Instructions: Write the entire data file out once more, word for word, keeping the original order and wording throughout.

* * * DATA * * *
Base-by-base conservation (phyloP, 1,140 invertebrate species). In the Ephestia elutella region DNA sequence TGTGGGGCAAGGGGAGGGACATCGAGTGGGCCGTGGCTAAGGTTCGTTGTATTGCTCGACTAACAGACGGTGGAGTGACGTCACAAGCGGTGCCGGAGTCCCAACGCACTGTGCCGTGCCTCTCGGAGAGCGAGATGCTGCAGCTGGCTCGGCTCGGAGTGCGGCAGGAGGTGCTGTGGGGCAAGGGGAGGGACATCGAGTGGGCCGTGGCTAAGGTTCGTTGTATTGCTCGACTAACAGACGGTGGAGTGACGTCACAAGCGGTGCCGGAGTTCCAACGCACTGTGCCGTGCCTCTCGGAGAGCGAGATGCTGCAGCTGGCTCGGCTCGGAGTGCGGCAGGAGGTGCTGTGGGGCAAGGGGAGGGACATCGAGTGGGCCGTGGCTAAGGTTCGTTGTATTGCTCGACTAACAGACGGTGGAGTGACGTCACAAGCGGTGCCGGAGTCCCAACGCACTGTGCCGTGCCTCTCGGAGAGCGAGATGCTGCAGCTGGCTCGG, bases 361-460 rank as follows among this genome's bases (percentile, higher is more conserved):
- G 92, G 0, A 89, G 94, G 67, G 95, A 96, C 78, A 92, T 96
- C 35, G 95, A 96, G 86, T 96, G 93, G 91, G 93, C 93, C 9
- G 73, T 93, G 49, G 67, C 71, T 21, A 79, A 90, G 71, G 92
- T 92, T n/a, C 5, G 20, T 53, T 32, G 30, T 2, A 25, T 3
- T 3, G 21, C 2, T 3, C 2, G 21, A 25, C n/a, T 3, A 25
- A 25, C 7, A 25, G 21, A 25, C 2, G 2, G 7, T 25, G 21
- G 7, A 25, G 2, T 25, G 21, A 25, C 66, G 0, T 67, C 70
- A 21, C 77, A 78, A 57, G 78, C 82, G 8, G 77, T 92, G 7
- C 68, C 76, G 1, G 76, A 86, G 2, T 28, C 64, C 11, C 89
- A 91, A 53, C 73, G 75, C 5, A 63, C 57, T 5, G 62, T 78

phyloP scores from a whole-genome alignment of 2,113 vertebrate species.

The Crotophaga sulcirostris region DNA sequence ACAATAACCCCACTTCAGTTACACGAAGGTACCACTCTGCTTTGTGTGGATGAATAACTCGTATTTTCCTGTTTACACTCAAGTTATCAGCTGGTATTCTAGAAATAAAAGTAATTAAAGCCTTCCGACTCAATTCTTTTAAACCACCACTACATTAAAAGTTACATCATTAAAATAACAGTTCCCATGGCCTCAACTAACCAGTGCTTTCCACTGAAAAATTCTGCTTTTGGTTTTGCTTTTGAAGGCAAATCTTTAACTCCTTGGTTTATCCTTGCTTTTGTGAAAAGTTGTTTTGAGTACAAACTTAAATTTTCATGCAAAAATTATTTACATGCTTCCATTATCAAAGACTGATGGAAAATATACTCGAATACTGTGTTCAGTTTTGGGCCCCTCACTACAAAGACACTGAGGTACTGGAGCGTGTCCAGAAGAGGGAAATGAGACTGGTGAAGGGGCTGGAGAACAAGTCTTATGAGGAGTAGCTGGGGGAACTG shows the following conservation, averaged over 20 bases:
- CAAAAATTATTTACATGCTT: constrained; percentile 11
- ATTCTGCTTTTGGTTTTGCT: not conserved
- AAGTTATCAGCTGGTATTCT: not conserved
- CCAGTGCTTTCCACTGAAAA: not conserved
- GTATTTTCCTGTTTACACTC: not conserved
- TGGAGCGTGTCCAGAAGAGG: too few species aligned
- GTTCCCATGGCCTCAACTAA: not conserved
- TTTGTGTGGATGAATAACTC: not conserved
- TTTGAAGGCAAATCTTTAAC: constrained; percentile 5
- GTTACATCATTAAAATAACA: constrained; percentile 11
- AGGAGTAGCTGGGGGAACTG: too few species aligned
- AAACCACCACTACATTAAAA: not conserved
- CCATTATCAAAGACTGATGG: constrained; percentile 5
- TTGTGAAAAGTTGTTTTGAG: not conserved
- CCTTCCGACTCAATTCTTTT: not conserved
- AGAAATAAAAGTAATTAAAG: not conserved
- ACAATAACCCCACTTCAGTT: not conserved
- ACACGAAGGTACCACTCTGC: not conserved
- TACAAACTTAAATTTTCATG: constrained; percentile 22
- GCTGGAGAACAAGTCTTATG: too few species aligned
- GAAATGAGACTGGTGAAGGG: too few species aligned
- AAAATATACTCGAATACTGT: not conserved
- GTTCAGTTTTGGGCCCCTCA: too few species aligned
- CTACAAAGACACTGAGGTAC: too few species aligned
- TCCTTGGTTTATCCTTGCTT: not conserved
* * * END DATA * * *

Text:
Base-by-base conservation (phyloP, 1,140 invertebrate species). In the Ephestia elutella region DNA sequence TGTGGGGCAAGGGGAGGGACATCGAGTGGGCCGTGGCTAAGGTTCGTTGTATTGCTCGACTAACAGACGGTGGAGTGACGTCACAAGCGGTGCCGGAGTCCCAACGCACTGTGCCGTGCCTCTCGGAGAGCGAGATGCTGCAGCTGGCTCGGCTCGGAGTGCGGCAGGAGGTGCTGTGGGGCAAGGGGAGGGACATCGAGTGGGCCGTGGCTAAGGTTCGTTGTATTGCTCGACTAACAGACGGTGGAGTGACGTCACAAGCGGTGCCGGAGTTCCAACGCACTGTGCCGTGCCTCTCGGAGAGCGAGATGCTGCAGCTGGCTCGGCTCGGAGTGCGGCAGGAGGTGCTGTGGGGCAAGGGGAGGGACATCGAGTGGGCCGTGGCTAAGGTTCGTTGTATTGCTCGACTAACAGACGGTGGAGTGACGTCACAAGCGGTGCCGGAGTCCCAACGCACTGTGCCGTGCCTCTCGGAGAGCGAGATGCTGCAGCTGGCTCGG, bases 361-460 rank as follows among this genome's bases (percentile, higher is more conserved):
- G 92, G 0, A 89, G 94, G 67, G 95, A 96, C 78, A 92, T 96
- C 35, G 95, A 96, G 86, T 96, G 93, G 91, G 93, C 93, C 9
- G 73, T 93, G 49, G 67, C 71, T 21, A 79, A 90, G 71, G 92
- T 92, T n/a, C 5, G 20, T 53, T 32, G 30, T 2, A 25, T 3
- T 3, G 21, C 2, T 3, C 2, G 21, A 25, C n/a, T 3, A 25
- A 25, C 7, A 25, G 21, A 25, C 2, G 2, G 7, T 25, G 21
- G 7, A 25, G 2, T 25, G 21, A 25, C 66, G 0, T 67, C 70
- A 21, C 77, A 78, A 57, G 78, C 82, G 8, G 77, T 92, G 7
- C 68, C 76, G 1, G 76, A 86, G 2, T 28, C 64, C 11, C 89
- A 91, A 53, C 73, G 75, C 5, A 63, C 57, T 5, G 62, T 78

phyloP scores from a whole-genome alignment of 2,113 vertebrate species.

The Crotophaga sulcirostris region DNA sequence ACAATAACCCCACTTCAGTTACACGAAGGTACCACTCTGCTTTGTGTGGATGAATAACTCGTATTTTCCTGTTTACACTCAAGTTATCAGCTGGTATTCTAGAAATAAAAGTAATTAAAGCCTTCCGACTCAATTCTTTTAAACCACCACTACATTAAAAGTTACATCATTAAAATAACAGTTCCCATGGCCTCAACTAACCAGTGCTTTCCACTGAAAAATTCTGCTTTTGGTTTTGCTTTTGAAGGCAAATCTTTAACTCCTTGGTTTATCCTTGCTTTTGTGAAAAGTTGTTTTGAGTACAAACTTAAATTTTCATGCAAAAATTATTTACATGCTTCCATTATCAAAGACTGATGGAAAATATACTCGAATACTGTGTTCAGTTTTGGGCCCCTCACTACAAAGACACTGAGGTACTGGAGCGTGTCCAGAAGAGGGAAATGAGACTGGTGAAGGGGCTGGAGAACAAGTCTTATGAGGAGTAGCTGGGGGAACTG shows the following conservation, averaged over 20 bases:
- CAAAAATTATTTACATGCTT: constrained; percentile 11
- ATTCTGCTTTTGGTTTTGCT: not conserved
- AAGTTATCAGCTGGTATTCT: not conserved
- CCAGTGCTTTCCACTGAAAA: not conserved
- GTATTTTCCTGTTTACACTC: not conserved
- TGGAGCGTGTCCAGAAGAGG: too few species aligned
- GTTCCCATGGCCTCAACTAA: not conserved
- TTTGTGTGGATGAATAACTC: not conserved
- TTTGAAGGCAAATCTTTAAC: constrained; percentile 5
- GTTACATCATTAAAATAACA: constrained; percentile 11
- AGGAGTAGCTGGGGGAACTG: too few species aligned
- AAACCACCACTACATTAAAA: not conserved
- CCATTATCAAAGACTGATGG: constrained; percentile 5
- TTGTGAAAAGTTGTTTTGAG: not conserved
- CCTTCCGACTCAATTCTTTT: not conserved
- AGAAATAAAAGTAATTAAAG: not conserved
- ACAATAACCCCACTTCAGTT: not conserved
- ACACGAAGGTACCACTCTGC: not conserved
- TACAAACTTAAATTTTCATG: constrained; percentile 22
- GCTGGAGAACAAGTCTTATG: too few species aligned
- GAAATGAGACTGGTGAAGGG: too few species aligned
- AAAATATACTCGAATACTGT: not conserved
- GTTCAGTTTTGGGCCCCTCA: too few species aligned
- CTACAAAGACACTGAGGTAC: too few species aligned
- TCCTTGGTTTATCCTTGCTT: not conserved